Purpose: Small- and medium-sized enterprises (SMEs) have become increasingly important in national and international markets because they contribute to the development of local and national economies. SMEs often face serious challenges when competing with multinational companies. The purpose of this paper is to develop a method for assessing SMEs’ competitiveness.
Design/methodology/approach: Based on a constructivist epistemology, this study makes an integrated use of cognitive mapping and the measuring attractiveness by a categorical-based evaluation technique (MACBETH). To this end, face-to-face sessions were conducted with a panel of entrepreneurs and senior managers who deal with the challenges of maintaining SME competitiveness every day. The proposed assessment system was tested and validated by the panel members.
Findings: The methodological processes adopted in this study provide promising results for decision makers seeking to identify the most competitive SMEs. Specifically, the results emphasize, among other points, the importance of innovation and the human dimension to gaining competitive advantages.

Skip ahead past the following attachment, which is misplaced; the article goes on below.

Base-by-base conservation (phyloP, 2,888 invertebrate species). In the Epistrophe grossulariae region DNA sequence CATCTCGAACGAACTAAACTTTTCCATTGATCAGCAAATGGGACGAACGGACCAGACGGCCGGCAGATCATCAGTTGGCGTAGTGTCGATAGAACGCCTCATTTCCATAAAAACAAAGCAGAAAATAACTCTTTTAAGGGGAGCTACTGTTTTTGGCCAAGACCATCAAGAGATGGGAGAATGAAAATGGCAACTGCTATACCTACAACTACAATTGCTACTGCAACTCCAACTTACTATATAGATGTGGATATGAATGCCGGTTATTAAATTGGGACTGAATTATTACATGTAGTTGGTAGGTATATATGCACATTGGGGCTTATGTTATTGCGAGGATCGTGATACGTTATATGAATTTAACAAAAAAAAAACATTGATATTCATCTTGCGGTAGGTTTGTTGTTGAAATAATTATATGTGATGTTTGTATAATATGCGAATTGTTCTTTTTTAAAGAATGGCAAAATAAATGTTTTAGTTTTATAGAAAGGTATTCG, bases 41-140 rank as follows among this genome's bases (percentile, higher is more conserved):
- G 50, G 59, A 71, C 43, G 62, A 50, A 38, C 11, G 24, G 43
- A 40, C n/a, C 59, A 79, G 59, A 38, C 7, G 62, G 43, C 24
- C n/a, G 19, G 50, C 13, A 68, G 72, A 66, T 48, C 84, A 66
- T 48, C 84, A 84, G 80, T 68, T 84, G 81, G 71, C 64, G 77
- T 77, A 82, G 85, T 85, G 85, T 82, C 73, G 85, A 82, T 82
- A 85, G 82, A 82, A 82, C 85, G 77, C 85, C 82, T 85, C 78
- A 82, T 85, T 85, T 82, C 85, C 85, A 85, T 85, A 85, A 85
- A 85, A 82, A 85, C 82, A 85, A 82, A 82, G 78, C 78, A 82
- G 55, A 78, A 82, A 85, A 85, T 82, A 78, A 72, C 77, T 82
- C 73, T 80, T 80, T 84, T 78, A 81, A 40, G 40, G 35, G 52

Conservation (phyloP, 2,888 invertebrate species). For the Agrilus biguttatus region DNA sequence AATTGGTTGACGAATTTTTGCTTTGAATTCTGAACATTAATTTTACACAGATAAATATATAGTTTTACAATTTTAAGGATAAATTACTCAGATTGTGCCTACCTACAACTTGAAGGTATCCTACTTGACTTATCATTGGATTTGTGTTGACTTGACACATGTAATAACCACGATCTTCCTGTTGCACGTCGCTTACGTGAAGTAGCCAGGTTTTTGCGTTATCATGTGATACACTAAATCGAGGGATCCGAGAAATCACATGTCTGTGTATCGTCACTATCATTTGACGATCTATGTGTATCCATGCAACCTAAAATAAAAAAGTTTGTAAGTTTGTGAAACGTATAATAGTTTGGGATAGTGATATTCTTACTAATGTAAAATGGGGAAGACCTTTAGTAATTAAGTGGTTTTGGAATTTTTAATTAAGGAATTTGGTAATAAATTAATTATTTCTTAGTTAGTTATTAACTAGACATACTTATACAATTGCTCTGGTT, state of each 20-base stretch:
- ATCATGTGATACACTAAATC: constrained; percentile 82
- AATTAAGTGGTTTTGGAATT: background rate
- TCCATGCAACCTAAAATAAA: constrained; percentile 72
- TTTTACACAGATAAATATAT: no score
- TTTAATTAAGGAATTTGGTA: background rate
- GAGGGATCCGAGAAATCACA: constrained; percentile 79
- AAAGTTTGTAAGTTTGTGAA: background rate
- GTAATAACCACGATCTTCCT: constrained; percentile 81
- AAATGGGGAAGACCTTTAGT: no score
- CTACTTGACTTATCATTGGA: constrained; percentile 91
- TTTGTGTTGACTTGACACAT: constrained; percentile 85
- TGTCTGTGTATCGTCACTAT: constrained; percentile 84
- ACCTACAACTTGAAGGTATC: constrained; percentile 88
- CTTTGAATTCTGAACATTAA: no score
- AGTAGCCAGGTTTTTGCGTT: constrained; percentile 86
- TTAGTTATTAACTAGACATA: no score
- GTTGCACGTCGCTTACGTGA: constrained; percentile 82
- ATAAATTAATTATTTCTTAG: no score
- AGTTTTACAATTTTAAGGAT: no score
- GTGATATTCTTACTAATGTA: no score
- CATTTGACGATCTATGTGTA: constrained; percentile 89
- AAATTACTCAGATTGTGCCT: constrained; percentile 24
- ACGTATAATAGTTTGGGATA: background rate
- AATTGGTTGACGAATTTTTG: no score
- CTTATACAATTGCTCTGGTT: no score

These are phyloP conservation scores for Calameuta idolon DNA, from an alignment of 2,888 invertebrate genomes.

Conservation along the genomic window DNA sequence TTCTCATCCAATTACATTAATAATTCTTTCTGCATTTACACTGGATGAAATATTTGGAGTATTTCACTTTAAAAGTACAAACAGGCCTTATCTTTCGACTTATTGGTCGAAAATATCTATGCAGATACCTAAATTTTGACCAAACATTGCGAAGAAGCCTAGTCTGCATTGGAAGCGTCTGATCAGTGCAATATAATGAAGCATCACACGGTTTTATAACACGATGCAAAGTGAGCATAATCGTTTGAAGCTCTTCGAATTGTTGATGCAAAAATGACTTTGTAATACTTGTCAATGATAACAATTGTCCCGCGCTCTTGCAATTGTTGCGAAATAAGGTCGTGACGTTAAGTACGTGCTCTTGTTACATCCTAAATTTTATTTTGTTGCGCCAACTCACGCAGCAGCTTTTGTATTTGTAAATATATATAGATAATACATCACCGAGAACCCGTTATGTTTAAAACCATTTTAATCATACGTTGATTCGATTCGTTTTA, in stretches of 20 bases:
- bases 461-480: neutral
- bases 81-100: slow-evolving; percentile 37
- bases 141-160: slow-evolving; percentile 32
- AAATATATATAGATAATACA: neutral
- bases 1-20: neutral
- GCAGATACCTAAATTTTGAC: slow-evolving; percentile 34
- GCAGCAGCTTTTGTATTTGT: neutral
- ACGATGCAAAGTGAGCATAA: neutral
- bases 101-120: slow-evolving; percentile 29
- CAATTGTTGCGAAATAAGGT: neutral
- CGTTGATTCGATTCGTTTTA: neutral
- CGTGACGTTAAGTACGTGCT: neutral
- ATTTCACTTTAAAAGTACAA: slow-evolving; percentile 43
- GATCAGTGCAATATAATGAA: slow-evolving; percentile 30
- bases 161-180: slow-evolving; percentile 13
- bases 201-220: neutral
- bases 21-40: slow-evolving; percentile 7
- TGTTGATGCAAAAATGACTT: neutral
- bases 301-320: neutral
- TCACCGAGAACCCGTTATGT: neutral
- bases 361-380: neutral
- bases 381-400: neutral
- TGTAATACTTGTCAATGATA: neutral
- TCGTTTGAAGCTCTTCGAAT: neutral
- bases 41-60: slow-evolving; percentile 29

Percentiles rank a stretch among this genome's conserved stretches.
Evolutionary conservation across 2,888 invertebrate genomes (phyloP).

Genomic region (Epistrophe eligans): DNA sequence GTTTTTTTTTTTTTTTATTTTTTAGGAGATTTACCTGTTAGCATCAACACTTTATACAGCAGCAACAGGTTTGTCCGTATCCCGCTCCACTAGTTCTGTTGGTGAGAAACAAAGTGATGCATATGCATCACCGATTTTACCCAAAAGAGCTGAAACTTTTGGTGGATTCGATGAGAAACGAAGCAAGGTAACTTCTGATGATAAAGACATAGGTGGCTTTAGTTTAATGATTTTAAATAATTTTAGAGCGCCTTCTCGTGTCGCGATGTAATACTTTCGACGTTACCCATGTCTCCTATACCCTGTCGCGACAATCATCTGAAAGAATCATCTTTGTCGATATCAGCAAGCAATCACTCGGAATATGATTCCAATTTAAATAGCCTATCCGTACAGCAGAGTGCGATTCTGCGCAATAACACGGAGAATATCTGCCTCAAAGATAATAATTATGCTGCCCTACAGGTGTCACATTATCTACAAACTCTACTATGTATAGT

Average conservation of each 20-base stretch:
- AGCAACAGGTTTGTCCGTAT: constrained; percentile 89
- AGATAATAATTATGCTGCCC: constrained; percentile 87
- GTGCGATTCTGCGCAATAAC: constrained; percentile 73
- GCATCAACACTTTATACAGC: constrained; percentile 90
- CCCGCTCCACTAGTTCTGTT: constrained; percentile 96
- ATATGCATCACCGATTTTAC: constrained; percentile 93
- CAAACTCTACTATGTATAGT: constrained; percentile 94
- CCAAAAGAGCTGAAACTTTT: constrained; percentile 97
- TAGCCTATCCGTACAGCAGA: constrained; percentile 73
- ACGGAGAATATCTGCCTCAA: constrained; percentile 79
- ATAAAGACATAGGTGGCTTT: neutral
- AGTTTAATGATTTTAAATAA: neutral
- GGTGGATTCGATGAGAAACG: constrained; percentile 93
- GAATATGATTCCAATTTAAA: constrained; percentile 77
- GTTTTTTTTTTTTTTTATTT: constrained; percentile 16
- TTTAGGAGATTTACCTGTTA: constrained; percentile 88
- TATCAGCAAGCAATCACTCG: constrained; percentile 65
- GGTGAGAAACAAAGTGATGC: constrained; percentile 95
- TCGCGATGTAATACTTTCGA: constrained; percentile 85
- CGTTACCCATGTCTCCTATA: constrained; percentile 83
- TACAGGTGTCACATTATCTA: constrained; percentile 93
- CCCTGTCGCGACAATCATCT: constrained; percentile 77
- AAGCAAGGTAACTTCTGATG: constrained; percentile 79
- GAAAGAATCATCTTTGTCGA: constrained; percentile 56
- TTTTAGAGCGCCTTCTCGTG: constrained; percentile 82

Research limitations/implications: The evaluation system developed in this study is extremely versatile and confirms the usefulness of integrating cognitive mapping and MACBETH to facilitate evaluations of SME competitiveness. However, due to its idiosyncratic and process-oriented nature, generalizations need to be done with caution.
Practical implications: The proposed method can be valuable to researchers seeking to develop mechanisms for evaluating SMEs’ entrepreneurial performance and include specialized know-how and sensemaking in organizational decision-making processes.
Originality/value: The integrated use of cognitive maps and MACBETH contributes to a better understanding of how to assess SMEs’ competitiveness. No prior work reporting the use of this dual methodology in this study context has been found.